On another note, my son had a major meltdown at school yesterday. Corey is being placed on home-based schooling until I can get the stuff I need to homeschool him myself. School is not a safe place for him right now. I knew it would come to this eventually, but I wanted to have everything set up to just pull him out. Feeling really lost right now.
I want to cry, but not in front of him. He won’t talk about it and I don’t know how. I just can’t picture him screaming and cussing at his teachers and throwing stuff around. Not this little boy who is hiding under a blanket on the couch because he thinks he’s in trouble. I just don’t get it.
Neurological storms, rage episodes, rage attacks, explosive rage — it has many names. Regardless of the term, they describe the same phenomenon: a person feels unable to control their anger, they explode, they have an outburst of anger. The consequences, like the names and labels, are also many:
Damage to property
Many parents of kids with Tourette Syndrome or adults who have TS themselves say that neurological storms are one of the most distressing symptoms of TS+.
A key feature of these outbursts is that they are not usually consistent with the person’s personality.
It is common for parents or teachers to ask, “isn’t this just a temper tantrum?”
Thanks to everyone who has checked in on me. It’s been kind of a crazy couple weeks around here. I was really sick with an exhausting chest cold. Stink had his 10th birthday party. It was my birthday last week. Plus, I’m taking my mom to doctor appointments here and there, doing my volunteer work, trying to exercise and, oh yeah, my book.
I’ve made a final commitment to really push that sucker out. I won’t feel “done” until it’s done.
I suppose it’s taken a while to finish for a few reasons:
I don’t want to go back to that dark place I was in which is often what happens when revisiting old wounds.
I’ve had other things on my plate, like making actual money through little eBay sales here and there.
I have wondered if I’m just being a narcissist writing this book. Is it therapy for me or is it really going to help someone?
All this has been floating through my mind, and sometimes even makes me feel a bit panicked, but I finally had an epiphany, and it goes like this: Continue reading →
I am writing in response to the article, “Medical Bills Bankrupt Families of Mentally Ill Children,” which is a topic poignant to my family at this time. For the past few weeks, I’ve been checking our mailbox every day, making the walk with a nervous lump in my throat, and returning — hands full of junk mail and heart fuller with worry over a bill that should have been here by now.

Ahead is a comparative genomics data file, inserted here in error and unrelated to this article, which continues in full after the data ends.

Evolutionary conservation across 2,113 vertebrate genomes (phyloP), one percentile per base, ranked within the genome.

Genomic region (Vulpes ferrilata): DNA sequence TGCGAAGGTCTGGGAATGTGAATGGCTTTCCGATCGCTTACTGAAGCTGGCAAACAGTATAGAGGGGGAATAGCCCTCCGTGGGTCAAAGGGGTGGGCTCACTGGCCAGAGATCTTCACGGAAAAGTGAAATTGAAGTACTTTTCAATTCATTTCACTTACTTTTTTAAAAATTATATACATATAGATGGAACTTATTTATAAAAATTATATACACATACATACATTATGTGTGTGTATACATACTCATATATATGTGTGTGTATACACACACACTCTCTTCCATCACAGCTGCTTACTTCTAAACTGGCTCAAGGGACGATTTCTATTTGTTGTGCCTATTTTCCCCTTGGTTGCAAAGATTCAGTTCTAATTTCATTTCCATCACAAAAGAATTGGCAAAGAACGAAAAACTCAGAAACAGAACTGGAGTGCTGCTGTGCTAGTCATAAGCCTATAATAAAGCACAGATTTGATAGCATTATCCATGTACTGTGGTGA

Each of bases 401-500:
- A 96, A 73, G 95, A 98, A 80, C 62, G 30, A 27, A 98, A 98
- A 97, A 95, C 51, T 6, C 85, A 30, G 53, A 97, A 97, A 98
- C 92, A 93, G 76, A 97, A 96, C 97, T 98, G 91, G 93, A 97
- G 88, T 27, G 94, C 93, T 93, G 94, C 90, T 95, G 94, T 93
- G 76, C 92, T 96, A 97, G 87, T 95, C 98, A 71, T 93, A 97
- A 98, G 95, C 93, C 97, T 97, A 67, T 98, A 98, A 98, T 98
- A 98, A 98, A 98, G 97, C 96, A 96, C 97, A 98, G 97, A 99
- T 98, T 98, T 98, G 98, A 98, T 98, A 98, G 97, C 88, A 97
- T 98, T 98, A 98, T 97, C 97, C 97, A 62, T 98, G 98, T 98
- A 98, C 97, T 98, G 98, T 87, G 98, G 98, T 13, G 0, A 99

Our son, who is 12, has been in a residential treatment program 1,200 miles from home for six weeks now, and we await the bill that weighs on us like a 10-ton question mark. He is receiving therapy to treat complex symptoms related to Tourette Syndrome and Obsessive Compulsive Disorder.
To our best estimation, the bills we will have received by the time he is discharged some time this spring will cost us anywhere between $15,000 and $400,000 — a big range, but every bit hinging upon whether our insurance company deems this intensive, residential program “medically necessary.”
The hospital required a deposit of $30,000 at the time of admission that would cover our son’s first 30 days of treatment, and we have received notes from our insurance company informing us they’ve approved his first three days, and then five days of treatment — good news, yet little comfort when our son will likely require a 4-plus-month stay at this facility.
Our life prior to his admission is difficult to describe, except to say that we were at a level of nonfunctioning unfathomable to most. Our son couldn’t tolerate hearing his name and would collapse in pain if he heard it uttered to or in reference to him. Continue reading →
Marc Elliot has spoken to hundreds of groups and organizations, reaching out to more than 100,000 individuals in the United States and internationally. At the age of 26, Marc has now found a way to use his own story, his triumph over handicaps, as a way of helping individuals around the world find their own path to tolerance for themselves and others. Marc is the author of the book “What Makes You Tic?”
Recently, Stefanie from The Coffee Klatch on BlogTalkRadio spoke with the author and motivational speaker who grew up struggling with Tourette Syndrome.